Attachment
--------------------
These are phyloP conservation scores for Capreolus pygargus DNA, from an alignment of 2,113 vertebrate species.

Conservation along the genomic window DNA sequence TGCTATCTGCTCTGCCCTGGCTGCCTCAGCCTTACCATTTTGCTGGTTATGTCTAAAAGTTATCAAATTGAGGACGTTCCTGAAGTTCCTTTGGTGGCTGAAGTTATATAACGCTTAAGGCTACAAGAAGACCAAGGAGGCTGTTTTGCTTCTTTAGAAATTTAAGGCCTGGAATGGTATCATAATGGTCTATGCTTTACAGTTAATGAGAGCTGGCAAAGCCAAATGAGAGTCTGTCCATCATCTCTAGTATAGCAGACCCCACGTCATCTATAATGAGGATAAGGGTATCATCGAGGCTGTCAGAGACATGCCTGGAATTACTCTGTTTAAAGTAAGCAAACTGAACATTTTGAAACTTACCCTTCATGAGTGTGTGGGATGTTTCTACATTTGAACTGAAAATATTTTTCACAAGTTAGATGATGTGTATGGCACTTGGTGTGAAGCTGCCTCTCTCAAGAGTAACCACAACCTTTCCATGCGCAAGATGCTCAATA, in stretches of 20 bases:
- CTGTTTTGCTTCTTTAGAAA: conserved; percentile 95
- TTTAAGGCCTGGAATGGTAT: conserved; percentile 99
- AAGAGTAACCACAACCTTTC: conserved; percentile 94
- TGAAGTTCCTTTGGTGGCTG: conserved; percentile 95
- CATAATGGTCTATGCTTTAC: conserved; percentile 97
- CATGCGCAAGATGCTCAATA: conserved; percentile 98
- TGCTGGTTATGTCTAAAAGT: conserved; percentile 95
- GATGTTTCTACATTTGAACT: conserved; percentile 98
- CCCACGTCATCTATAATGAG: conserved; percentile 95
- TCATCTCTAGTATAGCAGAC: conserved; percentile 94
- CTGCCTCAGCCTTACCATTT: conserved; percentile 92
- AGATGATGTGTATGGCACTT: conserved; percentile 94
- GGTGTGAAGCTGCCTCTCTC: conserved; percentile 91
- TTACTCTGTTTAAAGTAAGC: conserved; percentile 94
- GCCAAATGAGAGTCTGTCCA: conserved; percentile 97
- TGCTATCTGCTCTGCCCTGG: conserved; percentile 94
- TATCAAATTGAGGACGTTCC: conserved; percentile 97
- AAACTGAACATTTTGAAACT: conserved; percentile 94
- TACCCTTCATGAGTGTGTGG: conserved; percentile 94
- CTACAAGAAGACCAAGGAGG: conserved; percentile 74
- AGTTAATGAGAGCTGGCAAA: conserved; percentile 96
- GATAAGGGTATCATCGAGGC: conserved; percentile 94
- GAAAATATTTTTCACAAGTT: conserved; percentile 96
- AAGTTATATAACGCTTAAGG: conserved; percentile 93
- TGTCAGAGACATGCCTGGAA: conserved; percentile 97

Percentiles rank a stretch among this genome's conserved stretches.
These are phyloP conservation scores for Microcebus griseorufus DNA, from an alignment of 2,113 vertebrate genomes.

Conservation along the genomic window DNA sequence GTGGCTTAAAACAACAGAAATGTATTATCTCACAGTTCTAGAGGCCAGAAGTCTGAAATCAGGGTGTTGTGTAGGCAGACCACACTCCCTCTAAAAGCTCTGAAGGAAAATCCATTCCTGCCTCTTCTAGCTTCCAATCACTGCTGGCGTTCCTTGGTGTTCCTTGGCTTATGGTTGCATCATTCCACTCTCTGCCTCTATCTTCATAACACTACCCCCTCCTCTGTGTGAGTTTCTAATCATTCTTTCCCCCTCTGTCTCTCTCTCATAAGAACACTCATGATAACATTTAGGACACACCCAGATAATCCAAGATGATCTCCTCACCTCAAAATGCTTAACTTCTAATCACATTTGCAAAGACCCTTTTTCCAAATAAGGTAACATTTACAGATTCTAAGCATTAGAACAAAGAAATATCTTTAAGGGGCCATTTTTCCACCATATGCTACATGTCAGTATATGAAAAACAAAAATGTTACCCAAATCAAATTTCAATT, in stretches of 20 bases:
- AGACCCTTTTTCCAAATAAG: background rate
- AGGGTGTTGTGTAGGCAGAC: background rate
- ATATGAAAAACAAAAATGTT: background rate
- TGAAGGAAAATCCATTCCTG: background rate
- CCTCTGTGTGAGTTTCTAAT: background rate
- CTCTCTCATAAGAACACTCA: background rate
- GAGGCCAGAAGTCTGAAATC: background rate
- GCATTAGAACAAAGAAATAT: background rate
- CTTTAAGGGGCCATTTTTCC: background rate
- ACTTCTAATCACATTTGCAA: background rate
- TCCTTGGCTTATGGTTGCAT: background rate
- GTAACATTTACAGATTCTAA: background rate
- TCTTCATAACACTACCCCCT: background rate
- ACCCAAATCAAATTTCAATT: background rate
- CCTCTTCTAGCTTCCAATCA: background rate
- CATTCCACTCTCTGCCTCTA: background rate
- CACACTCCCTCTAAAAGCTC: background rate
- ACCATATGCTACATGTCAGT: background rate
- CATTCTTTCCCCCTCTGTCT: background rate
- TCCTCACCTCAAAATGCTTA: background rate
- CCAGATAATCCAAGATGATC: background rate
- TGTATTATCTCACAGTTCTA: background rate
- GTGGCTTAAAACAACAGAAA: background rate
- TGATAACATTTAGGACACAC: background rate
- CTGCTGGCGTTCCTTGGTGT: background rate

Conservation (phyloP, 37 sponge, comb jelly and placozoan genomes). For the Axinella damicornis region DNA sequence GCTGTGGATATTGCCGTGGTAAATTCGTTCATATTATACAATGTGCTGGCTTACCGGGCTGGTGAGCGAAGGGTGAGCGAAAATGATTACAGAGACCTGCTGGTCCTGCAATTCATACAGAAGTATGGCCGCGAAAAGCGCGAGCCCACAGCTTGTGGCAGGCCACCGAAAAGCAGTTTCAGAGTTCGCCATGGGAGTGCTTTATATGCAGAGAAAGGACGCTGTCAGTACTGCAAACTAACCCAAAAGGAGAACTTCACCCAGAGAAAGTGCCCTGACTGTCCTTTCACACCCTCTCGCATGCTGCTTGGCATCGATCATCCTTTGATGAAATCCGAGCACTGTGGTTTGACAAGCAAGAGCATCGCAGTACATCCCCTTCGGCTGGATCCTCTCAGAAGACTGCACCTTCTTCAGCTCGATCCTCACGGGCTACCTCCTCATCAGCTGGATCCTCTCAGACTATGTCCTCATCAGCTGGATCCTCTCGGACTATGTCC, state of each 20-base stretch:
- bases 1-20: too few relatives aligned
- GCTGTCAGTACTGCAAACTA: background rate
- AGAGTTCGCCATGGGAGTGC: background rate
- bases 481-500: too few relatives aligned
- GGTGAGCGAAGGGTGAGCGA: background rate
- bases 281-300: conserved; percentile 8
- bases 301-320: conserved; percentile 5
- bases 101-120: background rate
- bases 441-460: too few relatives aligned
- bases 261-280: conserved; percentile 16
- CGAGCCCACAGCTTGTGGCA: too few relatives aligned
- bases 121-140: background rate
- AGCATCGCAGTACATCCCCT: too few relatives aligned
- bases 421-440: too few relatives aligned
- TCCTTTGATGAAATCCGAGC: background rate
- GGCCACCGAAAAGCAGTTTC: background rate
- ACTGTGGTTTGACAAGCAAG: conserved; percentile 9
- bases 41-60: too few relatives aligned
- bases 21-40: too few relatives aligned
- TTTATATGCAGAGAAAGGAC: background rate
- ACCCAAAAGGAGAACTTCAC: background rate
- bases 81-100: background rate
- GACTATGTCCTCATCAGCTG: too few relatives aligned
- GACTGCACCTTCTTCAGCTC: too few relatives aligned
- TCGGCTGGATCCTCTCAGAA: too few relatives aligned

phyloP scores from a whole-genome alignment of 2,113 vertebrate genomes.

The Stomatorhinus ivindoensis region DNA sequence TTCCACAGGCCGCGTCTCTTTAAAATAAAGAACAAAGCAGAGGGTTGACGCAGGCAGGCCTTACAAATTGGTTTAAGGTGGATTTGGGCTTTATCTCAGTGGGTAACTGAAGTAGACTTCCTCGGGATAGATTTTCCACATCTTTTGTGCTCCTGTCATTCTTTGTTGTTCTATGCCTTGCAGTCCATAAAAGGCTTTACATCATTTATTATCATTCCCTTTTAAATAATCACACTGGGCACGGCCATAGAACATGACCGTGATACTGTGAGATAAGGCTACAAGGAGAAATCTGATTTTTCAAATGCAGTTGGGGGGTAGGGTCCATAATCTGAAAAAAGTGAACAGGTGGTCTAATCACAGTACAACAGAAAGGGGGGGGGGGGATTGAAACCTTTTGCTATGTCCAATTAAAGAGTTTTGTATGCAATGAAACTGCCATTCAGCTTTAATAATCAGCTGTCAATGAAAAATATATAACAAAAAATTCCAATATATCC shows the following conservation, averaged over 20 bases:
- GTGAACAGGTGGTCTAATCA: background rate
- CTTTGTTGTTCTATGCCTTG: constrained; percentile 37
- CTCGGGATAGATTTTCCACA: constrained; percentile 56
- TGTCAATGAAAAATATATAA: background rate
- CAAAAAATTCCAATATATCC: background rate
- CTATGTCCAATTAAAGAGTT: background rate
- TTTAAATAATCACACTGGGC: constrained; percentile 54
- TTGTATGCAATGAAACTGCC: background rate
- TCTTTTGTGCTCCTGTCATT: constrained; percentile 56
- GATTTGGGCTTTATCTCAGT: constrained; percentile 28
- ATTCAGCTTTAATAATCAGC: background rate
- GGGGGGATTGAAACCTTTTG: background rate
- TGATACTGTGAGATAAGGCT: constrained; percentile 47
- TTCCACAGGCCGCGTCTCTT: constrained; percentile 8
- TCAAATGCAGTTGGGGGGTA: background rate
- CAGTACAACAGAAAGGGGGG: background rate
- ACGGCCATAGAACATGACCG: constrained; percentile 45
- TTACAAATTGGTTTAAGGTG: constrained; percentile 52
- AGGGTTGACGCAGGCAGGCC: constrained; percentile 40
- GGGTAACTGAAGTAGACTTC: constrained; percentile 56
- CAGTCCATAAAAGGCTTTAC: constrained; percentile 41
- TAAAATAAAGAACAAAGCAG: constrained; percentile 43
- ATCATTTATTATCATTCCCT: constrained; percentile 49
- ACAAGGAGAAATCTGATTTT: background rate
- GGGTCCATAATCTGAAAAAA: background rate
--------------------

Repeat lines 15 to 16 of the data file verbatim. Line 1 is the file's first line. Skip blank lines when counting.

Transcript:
- GGTGTGAAGCTGCCTCTCTC: conserved; percentile 91
- TTACTCTGTTTAAAGTAAGC: conserved; percentile 94